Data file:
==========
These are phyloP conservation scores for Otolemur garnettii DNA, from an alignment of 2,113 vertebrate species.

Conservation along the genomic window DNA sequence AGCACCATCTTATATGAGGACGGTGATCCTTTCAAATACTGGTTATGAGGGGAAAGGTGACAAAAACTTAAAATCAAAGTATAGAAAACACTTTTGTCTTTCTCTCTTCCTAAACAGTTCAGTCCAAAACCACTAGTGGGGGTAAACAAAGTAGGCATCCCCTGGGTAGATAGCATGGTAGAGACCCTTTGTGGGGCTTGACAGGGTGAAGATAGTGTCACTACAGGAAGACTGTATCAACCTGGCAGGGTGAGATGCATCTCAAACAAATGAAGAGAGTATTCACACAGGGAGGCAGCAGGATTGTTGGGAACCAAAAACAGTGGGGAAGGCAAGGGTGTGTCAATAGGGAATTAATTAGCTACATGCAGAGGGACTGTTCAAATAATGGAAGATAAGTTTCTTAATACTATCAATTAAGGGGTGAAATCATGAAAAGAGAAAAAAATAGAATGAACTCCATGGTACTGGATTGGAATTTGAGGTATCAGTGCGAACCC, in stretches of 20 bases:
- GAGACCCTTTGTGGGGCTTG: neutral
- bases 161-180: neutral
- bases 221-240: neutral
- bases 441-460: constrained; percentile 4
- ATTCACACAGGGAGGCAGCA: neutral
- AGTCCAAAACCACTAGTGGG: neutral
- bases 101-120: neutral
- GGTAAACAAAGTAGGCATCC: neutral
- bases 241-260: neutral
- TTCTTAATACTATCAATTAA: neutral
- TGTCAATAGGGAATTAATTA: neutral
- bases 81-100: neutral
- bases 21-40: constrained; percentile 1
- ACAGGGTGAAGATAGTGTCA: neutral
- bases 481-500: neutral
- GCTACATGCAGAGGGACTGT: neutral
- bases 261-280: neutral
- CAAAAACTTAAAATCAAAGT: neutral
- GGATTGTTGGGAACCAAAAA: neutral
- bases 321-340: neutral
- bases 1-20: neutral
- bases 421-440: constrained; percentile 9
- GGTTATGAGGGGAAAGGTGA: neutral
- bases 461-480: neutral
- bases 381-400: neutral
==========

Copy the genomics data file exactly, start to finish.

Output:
These are phyloP conservation scores for Otolemur garnettii DNA, from an alignment of 2,113 vertebrate species.

Conservation along the genomic window DNA sequence AGCACCATCTTATATGAGGACGGTGATCCTTTCAAATACTGGTTATGAGGGGAAAGGTGACAAAAACTTAAAATCAAAGTATAGAAAACACTTTTGTCTTTCTCTCTTCCTAAACAGTTCAGTCCAAAACCACTAGTGGGGGTAAACAAAGTAGGCATCCCCTGGGTAGATAGCATGGTAGAGACCCTTTGTGGGGCTTGACAGGGTGAAGATAGTGTCACTACAGGAAGACTGTATCAACCTGGCAGGGTGAGATGCATCTCAAACAAATGAAGAGAGTATTCACACAGGGAGGCAGCAGGATTGTTGGGAACCAAAAACAGTGGGGAAGGCAAGGGTGTGTCAATAGGGAATTAATTAGCTACATGCAGAGGGACTGTTCAAATAATGGAAGATAAGTTTCTTAATACTATCAATTAAGGGGTGAAATCATGAAAAGAGAAAAAAATAGAATGAACTCCATGGTACTGGATTGGAATTTGAGGTATCAGTGCGAACCC, in stretches of 20 bases:
- GAGACCCTTTGTGGGGCTTG: neutral
- bases 161-180: neutral
- bases 221-240: neutral
- bases 441-460: constrained; percentile 4
- ATTCACACAGGGAGGCAGCA: neutral
- AGTCCAAAACCACTAGTGGG: neutral
- bases 101-120: neutral
- GGTAAACAAAGTAGGCATCC: neutral
- bases 241-260: neutral
- TTCTTAATACTATCAATTAA: neutral
- TGTCAATAGGGAATTAATTA: neutral
- bases 81-100: neutral
- bases 21-40: constrained; percentile 1
- ACAGGGTGAAGATAGTGTCA: neutral
- bases 481-500: neutral
- GCTACATGCAGAGGGACTGT: neutral
- bases 261-280: neutral
- CAAAAACTTAAAATCAAAGT: neutral
- GGATTGTTGGGAACCAAAAA: neutral
- bases 321-340: neutral
- bases 1-20: neutral
- bases 421-440: constrained; percentile 9
- GGTTATGAGGGGAAAGGTGA: neutral
- bases 461-480: neutral
- bases 381-400: neutral